Short item Published on June 24, 2018

Modelling the evolution of influenza

On 18 April 2018, Venetia Karamitsou, PhD student in the Disease Dynamics group at the University of Cambridge, held a talk at SACEMA on modelling the evolution of influence.

According to the WHO, there are 3 to 5 million cases of severe influenza infections per year, and 250-500,000 deaths per year, primarily among high-risk groups, which in industrialized countries are mainly the people over 65 and people with chronic illnesses. There is no treatment for influenza; there are antivirals, but these have risks associated with their use, so are mainly reserved for life-threatening cases. Thus, vaccination remains the most effective way of dealing with influenza. Given the importance of vaccination, it is worrisome that influenza mutates often, making reinfection possible even for vaccinated individuals.

Existing models regarding the evolution of influenza focus on either changes within hosts or between hosts. Between-host or population level models study how influenza spreads among many different individuals in a population. The prototypical example of such a model is the SIR model, which keeps track of the susceptible, infected and recovered individuals from the onset of an epidemic until its end. The within-host models study how influenza behaves inside one particular host. They keep track of target cells, which the virus can enter and turn into infected cells. These infected cells then start releasing more virus until they die, either due to damage from the virus within them or due to the actions of the immune system. So within-host models track, at their most basic level, the number of target cells, infected cells and virions inside an individual. Finally, influenza is a rapidly mutating virus, which means that as it keeps accumulating mutations in its genome, it becomes so different that our immune system barely recognizes it anymore even if we have already been infected with it in the past. This evolution is referred to as the antigenic drift of influenza, and it is one mechanism by which the virus can keep re-infecting individuals.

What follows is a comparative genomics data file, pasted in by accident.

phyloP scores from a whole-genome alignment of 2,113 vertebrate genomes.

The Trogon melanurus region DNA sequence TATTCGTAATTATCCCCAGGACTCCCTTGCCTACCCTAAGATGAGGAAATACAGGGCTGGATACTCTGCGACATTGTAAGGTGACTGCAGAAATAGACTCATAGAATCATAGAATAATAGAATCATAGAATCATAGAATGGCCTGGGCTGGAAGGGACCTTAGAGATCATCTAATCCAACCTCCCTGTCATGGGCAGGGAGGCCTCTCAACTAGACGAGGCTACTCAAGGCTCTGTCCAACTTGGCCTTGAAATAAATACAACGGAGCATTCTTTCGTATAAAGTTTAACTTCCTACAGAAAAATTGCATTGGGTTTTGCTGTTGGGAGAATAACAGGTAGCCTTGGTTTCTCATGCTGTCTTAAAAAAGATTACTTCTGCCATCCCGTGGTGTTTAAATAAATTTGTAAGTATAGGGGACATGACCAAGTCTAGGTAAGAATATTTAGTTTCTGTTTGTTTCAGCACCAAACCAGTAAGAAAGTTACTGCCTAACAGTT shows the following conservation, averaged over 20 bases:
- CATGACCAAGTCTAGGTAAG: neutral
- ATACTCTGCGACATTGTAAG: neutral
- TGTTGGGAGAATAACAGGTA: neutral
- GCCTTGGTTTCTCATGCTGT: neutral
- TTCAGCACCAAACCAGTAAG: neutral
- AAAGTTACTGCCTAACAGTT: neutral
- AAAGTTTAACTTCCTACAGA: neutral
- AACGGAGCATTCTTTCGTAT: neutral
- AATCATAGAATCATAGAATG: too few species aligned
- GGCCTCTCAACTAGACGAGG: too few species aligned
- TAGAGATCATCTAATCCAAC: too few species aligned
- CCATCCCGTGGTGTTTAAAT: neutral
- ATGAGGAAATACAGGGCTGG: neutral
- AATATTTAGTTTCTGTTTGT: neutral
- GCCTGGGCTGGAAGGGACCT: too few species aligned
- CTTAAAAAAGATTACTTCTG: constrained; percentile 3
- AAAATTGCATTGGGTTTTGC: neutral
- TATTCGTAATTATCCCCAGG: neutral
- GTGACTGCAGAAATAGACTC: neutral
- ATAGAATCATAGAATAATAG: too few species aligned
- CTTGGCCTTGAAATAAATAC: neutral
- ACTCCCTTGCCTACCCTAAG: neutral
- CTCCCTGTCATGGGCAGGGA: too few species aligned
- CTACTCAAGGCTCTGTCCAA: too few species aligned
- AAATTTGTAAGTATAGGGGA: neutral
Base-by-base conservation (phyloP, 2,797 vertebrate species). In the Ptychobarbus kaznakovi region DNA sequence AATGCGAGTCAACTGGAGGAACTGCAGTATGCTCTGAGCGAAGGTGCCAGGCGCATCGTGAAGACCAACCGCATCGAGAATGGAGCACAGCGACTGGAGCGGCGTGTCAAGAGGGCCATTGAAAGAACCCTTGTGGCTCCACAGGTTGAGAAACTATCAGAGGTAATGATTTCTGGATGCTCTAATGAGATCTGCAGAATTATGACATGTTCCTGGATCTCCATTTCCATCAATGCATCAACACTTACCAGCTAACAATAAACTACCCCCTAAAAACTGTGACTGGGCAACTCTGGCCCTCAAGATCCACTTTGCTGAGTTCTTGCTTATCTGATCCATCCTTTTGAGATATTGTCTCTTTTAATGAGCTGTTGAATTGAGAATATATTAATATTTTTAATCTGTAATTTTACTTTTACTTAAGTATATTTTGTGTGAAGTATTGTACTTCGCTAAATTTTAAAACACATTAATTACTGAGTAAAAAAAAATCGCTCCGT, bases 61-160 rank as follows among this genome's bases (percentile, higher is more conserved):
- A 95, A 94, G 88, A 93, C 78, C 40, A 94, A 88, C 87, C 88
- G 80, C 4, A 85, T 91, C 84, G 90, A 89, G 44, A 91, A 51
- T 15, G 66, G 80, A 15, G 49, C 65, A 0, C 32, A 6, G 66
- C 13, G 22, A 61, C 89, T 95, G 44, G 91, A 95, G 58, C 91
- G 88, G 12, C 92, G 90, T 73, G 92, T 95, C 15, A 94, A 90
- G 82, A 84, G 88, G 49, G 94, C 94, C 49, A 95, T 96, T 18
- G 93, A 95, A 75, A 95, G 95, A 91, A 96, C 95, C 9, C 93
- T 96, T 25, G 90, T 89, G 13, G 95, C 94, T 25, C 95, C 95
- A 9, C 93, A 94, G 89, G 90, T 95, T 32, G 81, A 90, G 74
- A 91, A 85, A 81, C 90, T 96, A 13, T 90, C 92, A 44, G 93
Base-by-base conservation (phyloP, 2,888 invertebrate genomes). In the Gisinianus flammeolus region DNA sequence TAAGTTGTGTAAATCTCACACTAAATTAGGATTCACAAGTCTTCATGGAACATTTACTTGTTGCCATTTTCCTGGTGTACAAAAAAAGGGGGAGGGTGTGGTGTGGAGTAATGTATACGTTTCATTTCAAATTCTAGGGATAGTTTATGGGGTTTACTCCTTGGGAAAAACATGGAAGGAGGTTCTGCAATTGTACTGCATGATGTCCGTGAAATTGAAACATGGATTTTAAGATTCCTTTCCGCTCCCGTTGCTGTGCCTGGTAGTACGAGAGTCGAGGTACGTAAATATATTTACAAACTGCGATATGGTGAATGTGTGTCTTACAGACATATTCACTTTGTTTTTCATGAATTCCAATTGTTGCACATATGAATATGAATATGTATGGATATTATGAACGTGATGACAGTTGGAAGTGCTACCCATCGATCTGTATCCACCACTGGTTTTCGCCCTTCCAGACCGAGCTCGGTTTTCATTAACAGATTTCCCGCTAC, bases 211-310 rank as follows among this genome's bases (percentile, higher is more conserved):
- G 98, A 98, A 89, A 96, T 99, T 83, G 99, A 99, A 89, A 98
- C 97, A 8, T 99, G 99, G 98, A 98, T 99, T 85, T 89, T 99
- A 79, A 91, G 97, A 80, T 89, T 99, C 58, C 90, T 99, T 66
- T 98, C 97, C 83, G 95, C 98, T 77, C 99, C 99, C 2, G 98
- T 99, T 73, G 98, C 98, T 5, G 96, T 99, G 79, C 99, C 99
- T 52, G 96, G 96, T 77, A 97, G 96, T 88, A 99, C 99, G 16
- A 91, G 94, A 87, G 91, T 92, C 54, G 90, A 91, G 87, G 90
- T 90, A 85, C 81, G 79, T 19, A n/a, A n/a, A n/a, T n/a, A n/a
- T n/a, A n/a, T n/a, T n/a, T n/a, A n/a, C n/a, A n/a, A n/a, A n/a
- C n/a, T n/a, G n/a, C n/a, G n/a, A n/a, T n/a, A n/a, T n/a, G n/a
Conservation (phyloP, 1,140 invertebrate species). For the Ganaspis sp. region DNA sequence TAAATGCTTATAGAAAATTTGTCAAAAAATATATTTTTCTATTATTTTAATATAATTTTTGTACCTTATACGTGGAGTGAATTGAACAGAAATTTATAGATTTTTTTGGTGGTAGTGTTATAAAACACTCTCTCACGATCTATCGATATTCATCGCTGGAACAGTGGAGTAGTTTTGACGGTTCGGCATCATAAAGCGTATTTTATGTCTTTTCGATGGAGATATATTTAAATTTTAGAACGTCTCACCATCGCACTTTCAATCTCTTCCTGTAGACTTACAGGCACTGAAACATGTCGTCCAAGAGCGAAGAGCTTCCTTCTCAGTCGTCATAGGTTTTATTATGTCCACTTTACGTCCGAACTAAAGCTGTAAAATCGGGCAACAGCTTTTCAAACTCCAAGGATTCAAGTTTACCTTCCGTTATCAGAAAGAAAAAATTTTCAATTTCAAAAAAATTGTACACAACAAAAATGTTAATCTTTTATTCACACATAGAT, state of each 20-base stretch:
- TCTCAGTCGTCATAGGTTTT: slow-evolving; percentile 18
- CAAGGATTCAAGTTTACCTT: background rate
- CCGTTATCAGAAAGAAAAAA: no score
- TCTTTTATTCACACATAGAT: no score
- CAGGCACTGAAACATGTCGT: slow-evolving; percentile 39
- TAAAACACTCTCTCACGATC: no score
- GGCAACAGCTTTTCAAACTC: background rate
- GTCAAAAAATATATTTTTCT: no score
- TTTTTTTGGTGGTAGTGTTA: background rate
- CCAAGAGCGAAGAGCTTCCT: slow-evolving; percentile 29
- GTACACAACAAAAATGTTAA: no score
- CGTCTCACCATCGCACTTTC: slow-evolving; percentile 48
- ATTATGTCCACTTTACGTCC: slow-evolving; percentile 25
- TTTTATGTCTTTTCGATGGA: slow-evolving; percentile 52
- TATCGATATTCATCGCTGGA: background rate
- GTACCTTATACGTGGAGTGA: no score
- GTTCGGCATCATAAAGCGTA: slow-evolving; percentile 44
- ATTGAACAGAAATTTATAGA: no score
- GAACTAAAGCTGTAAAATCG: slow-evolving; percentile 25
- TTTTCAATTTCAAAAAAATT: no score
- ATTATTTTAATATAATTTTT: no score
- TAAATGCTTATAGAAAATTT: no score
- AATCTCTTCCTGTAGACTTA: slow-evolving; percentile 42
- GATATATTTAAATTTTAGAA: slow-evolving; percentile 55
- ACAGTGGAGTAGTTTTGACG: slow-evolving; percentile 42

The main motivation behind Venetia’s research is to find out how we can combine both types of models, the within and between hosts models, into one. From her simulations it became clear that when you have one strong and one weak strain spreading inside a host, it could be (although counterintuitively) that the weak strain ends up becoming more prevalent in the whole population. The reason being that if you introduce a vaccine that targets specifically the strong strain, then the weak one may end up dominating the host. In that case the weak strain will be transmitted to someone else. If the same happens with other individuals in the population, it will be the weak strain that ends up more prevalent in the population.

Considering that vaccination is the main control strategy against influenza outbreaks, these results can be useful in reassessing vaccination policies to ensure both a low disease incidence rate as well as a decrease in antigenic drift speed of influenza.